________________ CM . . . . Volume XVII Number 27. . . .March 18, 2011


Splish, Splat!

Alexis Domney. Illustrated by Alice Crawford.
Toronto, ON: Second Story Press (Produced in partnership with the Canadian Society for the Deaf), 2011.
24 pp., hardcover, $15.95.
ISBN 978-1-897187-88-3.

Preschool-Grade 3 / Ages 4-8.

Review by Charlotte Evans.

**** /4

Reviewed from Advance Review Copy.



Message relay? Betty was confused. 'The painters I am recommending are Deaf,' said the man. 'Put the call through message relay and then ask for Heather.'


Splish, Splat! is an engaging story about a young boy, Colin, who doesn't like the ugly yellow colour of his bedroom. His mother, Betty, decides to hire painters to fix it. This introduces them to Heather and Molly, two painters who happen to be Deaf.

internal art     The book does an excellent job of incorporating information about Deaf people into the natural flow of the story, rather than explicitly "teaching" about this topic. The descriptions and information are authentic because both the author and illustrator are Deaf. The main focus is the storyline, and the byproducts include learning about message relay services for telephone connections and communicating with Deaf people through signed and written language. The natural incorporation of this information serves to normalize being Deaf. This is further supported by having Deaf characters, Heather and Molly, portrayed as valuable members of society they are professional painters hired to do a needed job. The one misleading point is when the two painters are chatting in American Sign Language and, while moving their hands around, they end up speckling the blue walls with white paint without realizing it. Although this is the "punch line" of the story and intended to be humorous, it could convey that Deaf people can't be very capable painters. This is probably not a concern for the children reading this story, as they will appreciate and enjoy the exaggeration and silliness, but it may be more difficult for the adult readers to make this shift from the realistic to unrealistic realm of storytelling.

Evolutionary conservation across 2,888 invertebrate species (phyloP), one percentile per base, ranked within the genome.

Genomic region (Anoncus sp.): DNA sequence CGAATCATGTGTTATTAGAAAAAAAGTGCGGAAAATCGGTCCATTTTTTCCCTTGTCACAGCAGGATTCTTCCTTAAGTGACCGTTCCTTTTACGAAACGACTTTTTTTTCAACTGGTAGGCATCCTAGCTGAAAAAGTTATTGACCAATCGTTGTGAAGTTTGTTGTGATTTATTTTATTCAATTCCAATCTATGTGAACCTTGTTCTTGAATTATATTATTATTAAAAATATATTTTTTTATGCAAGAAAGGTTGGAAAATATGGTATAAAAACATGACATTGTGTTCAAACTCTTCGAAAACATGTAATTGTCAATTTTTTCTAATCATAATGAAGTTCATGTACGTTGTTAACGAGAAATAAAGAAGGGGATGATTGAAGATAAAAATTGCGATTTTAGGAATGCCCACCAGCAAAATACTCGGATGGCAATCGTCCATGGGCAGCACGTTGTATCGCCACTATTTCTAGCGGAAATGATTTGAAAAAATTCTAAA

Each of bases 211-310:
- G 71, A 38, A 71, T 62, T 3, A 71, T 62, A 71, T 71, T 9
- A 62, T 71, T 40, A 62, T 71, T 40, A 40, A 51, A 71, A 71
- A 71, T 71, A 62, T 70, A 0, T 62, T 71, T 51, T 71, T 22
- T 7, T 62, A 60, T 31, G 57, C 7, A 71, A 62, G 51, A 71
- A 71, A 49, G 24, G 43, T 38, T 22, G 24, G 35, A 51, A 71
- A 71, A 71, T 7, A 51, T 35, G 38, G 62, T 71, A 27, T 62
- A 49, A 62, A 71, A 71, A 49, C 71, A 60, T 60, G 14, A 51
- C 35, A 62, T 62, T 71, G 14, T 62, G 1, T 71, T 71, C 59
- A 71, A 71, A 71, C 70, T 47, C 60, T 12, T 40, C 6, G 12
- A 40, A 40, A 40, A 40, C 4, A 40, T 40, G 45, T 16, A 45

Alice Crawford's artwork is also worth mentioning. She uses a unique photo collage method to create playful and vibrant images. At the same time, she also incorporates realistic depictions of interactions between the characters as they communicate through videophone, ASL signs, gestures, and writing. This, again, provides indirect opportunities to learn and normalize alternative communication methods.

      First and foremost, Splish, Splat! is a delightful story that young children will enjoy. An additional benefit is that it provides readers with new insights about Deaf people in ways that will value their life experiences.

Highly Recommended.

Charlotte Enns teaches in the Faculty of Education at the University of Manitoba and conducts research related to literacy development of Deaf children.

To comment on this title or this review, send mail to cm@umanitoba.ca.

Copyright the Manitoba Library Association. Reproduction for personal use is permitted only if this copyright notice is maintained. Any other reproduction is prohibited without permission.
Published by
The Manitoba Library Association
ISSN 1201-9364
Hosted by the University of Manitoba.